Redeveloping golf courses and incurring the wrath of neighbors

Turning land from a golf course to a housing development could be a bumpy process:

Consider that the average 18-hole golf course is 150 acres. At standard densities, that means that your average golf course can host at least 600 new single-family detached homes. Mix in townhouses and apartments, and a single shuttered course could provide housing for thousands of new residential units. This is land in desirable communities: Golf-centric subdivisions built in the 1990s and 2000s feature courses threaded among affluent McMansion-style developments, meaning that the new housing could go in areas with access to high-quality schools and work opportunities…

But the main variable blocking new housing on old golf courses might be old-fashioned NIMBYism. Golf courses, after all, are often interpreted as high-status amenities that raises the value of neighboring homes, despite evidence to the contrary. If golf courses are gone and not coming back, residents often ask, why can’t they turn into permanent parks? Indeed, converting former greens into open space, wetlands, and natural preserves is happening nationwide in places where local land trusts have been able to purchase the tracts.

This can be a more appealing option for neighbors—often much higher income than the average resident of their region—who push to block permits and rezonings that might allow for infill housing redevelopment on idle greens. Earlier this year, voters in Lynnfield, Massachusetts, an outer suburb of Boston with a six-figure median income, voted down a zoning change that would have allowed for a 154-unit senior housing facility on part of the struggling Sagamore Spring Golf Club. Voters in the Rochester suburb of Penfield, New York, meanwhile, recently passed a $3.65 million bond to buy out the golf course and turn it into a park…

Golf probably isn’t coming back, at least not at the kind of scale it once boasted. Whether or not this bust can be a boon or a wash for suburbs and cities will likely be decided by hundreds of small zoning fights like these over the next decade. If recent pushes to downzone and preserve golf courses are any indication, it will take some effort and forethought on the part of planners and policymakers to get former greens productively redeveloped. Once the physical embodiment of tony upper-crust seclusion, these silent driving ranges and ghostly sand traps can be an effective way for more people to find housing in exclusive suburbs—or another means of keeping newcomers out.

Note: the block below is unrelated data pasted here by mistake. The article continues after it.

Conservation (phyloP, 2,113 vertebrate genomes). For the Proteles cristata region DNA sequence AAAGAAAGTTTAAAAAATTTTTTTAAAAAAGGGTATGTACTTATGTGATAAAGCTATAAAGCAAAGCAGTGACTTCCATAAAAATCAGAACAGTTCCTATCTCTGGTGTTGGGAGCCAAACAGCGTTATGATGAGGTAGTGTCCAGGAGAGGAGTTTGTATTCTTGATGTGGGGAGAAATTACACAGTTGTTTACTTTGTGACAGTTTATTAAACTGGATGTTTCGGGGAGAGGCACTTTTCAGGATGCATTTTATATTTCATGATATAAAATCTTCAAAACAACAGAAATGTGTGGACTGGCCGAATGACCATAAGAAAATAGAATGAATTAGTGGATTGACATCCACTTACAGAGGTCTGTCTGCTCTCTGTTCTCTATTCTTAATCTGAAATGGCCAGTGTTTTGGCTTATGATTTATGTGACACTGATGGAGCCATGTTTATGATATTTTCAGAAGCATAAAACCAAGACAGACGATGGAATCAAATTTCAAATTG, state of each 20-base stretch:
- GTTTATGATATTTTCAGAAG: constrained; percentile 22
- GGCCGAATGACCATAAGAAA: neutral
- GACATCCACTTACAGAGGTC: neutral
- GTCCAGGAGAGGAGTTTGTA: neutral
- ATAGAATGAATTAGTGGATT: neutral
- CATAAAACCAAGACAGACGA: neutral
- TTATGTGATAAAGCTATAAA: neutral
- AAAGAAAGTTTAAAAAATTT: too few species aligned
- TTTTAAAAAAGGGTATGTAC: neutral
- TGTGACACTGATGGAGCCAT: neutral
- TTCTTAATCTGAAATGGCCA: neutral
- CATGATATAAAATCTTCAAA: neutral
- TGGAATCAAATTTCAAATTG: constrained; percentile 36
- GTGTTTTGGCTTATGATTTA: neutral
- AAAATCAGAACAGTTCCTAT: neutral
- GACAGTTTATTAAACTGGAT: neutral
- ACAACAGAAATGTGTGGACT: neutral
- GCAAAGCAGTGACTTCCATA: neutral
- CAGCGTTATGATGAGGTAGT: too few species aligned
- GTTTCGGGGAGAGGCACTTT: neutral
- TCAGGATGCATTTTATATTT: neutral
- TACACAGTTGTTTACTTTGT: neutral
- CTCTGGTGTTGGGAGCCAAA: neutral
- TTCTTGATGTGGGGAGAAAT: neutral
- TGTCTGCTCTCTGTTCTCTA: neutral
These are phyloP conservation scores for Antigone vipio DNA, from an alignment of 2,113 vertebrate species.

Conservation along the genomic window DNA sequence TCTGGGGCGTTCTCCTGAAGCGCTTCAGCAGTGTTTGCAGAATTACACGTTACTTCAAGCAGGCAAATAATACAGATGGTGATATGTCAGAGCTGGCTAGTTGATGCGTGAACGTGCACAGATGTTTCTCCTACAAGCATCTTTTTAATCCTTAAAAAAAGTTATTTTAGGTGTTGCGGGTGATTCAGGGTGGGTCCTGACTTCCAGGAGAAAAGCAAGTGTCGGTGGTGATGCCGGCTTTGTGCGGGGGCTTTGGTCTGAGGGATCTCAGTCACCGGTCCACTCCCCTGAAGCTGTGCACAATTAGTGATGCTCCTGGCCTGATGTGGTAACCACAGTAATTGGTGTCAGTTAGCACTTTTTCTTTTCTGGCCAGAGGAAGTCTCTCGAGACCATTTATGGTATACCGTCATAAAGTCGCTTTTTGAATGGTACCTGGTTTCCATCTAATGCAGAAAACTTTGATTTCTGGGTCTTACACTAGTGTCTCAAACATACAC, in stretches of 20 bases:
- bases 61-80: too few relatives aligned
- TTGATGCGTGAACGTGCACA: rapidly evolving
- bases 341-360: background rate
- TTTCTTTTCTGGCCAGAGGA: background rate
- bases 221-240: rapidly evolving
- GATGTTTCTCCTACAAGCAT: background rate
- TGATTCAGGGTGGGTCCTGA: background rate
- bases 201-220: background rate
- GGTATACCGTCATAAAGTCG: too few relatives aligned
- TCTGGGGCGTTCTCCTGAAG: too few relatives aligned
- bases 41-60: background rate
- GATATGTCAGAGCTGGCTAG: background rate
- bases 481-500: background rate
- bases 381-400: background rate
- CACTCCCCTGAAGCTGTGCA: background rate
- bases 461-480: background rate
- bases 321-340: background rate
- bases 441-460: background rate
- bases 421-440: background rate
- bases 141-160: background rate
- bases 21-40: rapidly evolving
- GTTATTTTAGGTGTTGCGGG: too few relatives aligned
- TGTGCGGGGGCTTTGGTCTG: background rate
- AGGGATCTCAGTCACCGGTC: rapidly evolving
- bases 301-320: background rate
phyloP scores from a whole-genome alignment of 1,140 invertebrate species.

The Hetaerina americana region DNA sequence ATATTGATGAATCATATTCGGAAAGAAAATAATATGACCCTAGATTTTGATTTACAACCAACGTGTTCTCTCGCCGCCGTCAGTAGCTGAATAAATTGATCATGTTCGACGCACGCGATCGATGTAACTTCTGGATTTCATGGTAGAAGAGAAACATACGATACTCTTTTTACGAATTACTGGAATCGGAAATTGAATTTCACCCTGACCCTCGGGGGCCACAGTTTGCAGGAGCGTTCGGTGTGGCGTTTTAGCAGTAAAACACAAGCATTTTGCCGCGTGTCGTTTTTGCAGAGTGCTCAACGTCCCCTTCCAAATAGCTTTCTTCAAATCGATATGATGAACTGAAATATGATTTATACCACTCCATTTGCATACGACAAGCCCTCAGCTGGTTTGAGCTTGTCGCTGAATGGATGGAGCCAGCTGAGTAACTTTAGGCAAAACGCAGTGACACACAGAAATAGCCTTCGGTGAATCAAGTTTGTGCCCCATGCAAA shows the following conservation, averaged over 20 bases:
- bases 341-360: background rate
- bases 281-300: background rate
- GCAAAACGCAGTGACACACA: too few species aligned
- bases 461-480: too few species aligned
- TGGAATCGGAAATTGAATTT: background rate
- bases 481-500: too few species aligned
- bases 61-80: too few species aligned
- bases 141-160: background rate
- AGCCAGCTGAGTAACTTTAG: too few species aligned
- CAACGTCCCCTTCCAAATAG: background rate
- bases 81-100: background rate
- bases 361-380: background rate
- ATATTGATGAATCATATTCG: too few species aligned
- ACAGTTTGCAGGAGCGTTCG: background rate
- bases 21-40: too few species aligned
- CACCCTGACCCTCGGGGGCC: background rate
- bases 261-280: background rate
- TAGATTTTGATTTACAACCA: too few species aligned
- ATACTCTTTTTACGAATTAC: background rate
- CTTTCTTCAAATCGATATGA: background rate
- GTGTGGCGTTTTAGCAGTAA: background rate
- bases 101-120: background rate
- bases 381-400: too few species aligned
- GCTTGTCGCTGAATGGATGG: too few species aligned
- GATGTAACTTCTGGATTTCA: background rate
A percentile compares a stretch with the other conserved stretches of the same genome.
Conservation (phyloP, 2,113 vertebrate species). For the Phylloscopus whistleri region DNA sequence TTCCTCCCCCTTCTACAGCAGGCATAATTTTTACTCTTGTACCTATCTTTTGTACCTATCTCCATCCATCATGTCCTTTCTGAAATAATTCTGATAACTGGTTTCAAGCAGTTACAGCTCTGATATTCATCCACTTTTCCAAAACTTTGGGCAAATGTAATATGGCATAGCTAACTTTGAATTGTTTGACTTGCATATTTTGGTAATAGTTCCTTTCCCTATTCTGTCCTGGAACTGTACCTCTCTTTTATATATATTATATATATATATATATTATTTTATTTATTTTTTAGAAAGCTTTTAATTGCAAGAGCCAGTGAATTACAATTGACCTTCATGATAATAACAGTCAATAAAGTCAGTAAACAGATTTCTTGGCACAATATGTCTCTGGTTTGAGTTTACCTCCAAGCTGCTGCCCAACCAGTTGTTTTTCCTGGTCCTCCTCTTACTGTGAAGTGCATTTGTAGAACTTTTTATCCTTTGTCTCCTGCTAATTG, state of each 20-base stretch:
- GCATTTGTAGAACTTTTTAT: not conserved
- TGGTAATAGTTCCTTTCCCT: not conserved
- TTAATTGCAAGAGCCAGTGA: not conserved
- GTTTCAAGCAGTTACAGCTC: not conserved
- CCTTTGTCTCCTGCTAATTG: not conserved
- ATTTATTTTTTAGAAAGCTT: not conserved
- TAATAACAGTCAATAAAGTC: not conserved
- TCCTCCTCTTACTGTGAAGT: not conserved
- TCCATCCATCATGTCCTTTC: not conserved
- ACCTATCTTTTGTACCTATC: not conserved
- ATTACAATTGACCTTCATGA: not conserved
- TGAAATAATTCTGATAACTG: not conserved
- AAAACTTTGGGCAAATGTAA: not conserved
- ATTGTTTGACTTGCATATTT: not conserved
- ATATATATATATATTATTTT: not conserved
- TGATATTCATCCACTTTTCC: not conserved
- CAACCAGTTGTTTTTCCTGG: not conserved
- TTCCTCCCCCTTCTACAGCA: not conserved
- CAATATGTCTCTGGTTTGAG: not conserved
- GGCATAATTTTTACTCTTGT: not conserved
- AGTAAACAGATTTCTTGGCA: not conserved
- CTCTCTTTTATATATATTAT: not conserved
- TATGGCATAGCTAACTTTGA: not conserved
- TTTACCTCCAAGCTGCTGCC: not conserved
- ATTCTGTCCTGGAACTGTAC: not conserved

There are few things suburban homeowners like less than finding out that the open, green, or park land they moved next to is now going to be a new development. Sometimes this anger is misplaced: if you move into a new subdivision recently created out of farmland and it is next to more farmland, you can probably expect that more farmland is going to be developed. Parks, forest preserves, or land trusts appear to offer more certainty: a private group or local government has committed to that green space and it would take a lot to choose otherwise. It seems like a golf course then falls in between these two options as it looks like green space but it dependent on a steady stream of users. If the golf course does not have enough customers, it cannot remain a golf course forever.

Also taking into account the social class and status of those who might locate on or near a golf course, I imagine communities that try to convert golf courses to new development will have a significant fight on their hands.

 

2 thoughts on “Redeveloping golf courses and incurring the wrath of neighbors

  1. Pingback: If golf and football are dying sports, what would happen to that land? | Legally Sociable

  2. Pingback: Why Americans love suburbs #7: closer to nature | Legally Sociable

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